In a recent letter to the executors of Michael Jackson's estate, Randy, Jermaine, Janet and Rebbie Jackson called the will of the late pop star "fake, flawed and fraudulent." They claim its signature is false: That though the document gives Michael's location on the day he signed as Los Angeles, they know him to have been in New York. They accuse the two executors, John Branca and John McClain, of everything from coercing family matriarch Katherine Jackson, to mishandling business deals, to getting too high of a cut for themselves from those same deals.
In response to the siblings' letter, the executors of the estate, Branca and McClain, issued a statement denying the accusations.
"Any doubts about the validity of Michael's will and his selection of Executors were thoroughly and completely debunked two years ago when a challenge was rejected by the Los Angeles County Superior Court, the California Court of Appeals and, finally, the California Supreme Court," they wrote in the statement.
"We are saddened that false and defamatory accusations grounded in stale Internet conspiracy theories are now being made by certain members of Michael's family whom he chose to leave out of his will. We are especially disheartened that they come at a time when remarkable progress has been made to secure the financial future of his children by turning around the Estate's finances as well as during a time when so many of Michael's fans, old and new, are enjoying his artistry through exciting new projects," they wrote.
On Wednesday, Jermaine Jackson issued a plea for peace in the family and withdrew his signature from the letter.
"Mistakes have been made and irrational things have been said on both sides in a highly-charged emotional environment," he wrote on Twitter. "It is time for us all to draw a line in the sand and move towards peace, co-operation, love and healing. I truly hope that we can find it in our hearts to do so. Because above and beyond anything else, what matters … is family."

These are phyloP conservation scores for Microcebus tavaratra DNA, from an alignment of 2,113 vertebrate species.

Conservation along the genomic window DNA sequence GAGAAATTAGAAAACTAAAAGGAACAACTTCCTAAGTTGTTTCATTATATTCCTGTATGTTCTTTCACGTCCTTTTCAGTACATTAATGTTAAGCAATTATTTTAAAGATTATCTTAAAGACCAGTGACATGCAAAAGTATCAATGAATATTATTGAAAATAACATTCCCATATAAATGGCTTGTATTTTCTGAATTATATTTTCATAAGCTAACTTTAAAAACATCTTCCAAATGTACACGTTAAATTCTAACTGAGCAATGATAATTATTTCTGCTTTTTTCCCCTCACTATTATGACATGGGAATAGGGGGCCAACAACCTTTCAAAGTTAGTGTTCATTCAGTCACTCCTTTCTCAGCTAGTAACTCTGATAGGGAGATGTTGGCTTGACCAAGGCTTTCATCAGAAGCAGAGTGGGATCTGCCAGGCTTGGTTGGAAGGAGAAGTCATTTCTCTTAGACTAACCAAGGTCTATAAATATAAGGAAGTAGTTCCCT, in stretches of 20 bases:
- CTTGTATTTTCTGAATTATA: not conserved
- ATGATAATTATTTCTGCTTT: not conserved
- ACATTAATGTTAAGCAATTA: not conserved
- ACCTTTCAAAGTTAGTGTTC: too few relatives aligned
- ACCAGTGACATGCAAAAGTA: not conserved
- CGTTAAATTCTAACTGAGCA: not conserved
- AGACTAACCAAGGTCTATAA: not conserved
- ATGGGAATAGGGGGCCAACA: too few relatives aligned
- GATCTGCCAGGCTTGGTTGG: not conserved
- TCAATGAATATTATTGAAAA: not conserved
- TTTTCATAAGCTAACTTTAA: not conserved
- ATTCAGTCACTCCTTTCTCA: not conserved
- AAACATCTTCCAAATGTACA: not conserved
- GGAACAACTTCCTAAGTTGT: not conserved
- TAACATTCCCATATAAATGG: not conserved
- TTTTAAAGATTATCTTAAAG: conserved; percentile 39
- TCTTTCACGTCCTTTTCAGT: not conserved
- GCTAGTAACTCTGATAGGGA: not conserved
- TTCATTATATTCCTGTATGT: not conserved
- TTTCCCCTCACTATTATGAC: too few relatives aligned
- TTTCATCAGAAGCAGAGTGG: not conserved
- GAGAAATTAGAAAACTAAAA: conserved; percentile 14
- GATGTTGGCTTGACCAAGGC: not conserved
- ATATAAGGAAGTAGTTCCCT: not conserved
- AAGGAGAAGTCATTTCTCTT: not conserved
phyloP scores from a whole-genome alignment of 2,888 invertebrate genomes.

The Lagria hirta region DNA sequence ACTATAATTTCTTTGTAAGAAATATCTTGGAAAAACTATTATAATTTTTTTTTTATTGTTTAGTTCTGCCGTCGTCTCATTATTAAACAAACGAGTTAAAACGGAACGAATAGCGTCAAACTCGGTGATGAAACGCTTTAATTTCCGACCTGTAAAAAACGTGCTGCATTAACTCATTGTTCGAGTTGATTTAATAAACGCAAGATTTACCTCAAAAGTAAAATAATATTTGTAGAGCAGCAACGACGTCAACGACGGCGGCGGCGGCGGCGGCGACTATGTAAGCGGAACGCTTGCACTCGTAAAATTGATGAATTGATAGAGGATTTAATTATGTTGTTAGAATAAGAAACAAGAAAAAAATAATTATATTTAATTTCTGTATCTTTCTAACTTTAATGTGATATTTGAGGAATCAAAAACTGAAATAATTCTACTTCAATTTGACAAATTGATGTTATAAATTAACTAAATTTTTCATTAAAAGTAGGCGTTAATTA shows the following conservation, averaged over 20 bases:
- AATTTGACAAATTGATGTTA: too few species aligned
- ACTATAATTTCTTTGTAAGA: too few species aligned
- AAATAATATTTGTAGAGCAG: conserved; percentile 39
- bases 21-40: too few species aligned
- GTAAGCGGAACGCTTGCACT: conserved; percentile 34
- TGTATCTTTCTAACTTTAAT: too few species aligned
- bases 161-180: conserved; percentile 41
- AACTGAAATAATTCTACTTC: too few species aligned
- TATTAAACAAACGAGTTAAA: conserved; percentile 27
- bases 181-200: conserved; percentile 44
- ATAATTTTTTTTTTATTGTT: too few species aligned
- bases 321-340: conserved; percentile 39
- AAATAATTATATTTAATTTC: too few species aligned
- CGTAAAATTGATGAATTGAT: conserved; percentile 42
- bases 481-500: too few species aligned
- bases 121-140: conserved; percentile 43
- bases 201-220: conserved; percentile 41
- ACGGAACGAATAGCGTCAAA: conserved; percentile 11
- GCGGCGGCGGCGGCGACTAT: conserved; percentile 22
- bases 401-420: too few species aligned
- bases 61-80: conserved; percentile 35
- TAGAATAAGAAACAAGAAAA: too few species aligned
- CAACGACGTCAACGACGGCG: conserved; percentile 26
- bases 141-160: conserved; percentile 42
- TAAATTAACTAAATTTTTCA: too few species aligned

While Katherine Jackson was in Arizona, an incident took place July 23, in which the Los Angeles County Sheriff's Department responded to a reported "family disturbance" at the Jackson family home in Calabasas, Calif.
There were reports that Randy, Jermaine Jackson and Janet showed up, broke through a security gate and apparently tried to take Michael's children. At the time, Sandra Ribera, a lawyer for Katherine Jackson, described the scene as "chaos," and also claimed that Janet grabbed Paris' cell phone.
ABC News had previously cited a TMZ report that Janet Jackson had slapped Paris, but on Wednesday TMZ issued a retraction.
A statement from TMZ said: "Janet Jackson did not slap or verbally abuse Paris Jackson during a confrontation at the Jackson family home in Calabasas last week. Although we believed the story to be true when we published it, we have now determined it was not correct . Janet did not slap or otherwise touch Paris, nor did she verbally abuse her."
Jermaine addressed that incident, too, on Twitter, saying he and his siblings went to the home to make arrangements for the children to see their grandmother.
"We were denied that access by security — and it was clear that mutual suspicions had allowed events to spiral out of control. I regret that events were ever allowed to reach such a stage. I regret any distress caused to Prince, Paris and Blanket. That was never, ever the intention of myself, Janet, Rebbie or Randy. Moving forward, the most effective way to best serve Mother's welfare, and that of Michael's children, is to start a collective dialogue, in private," he wrote.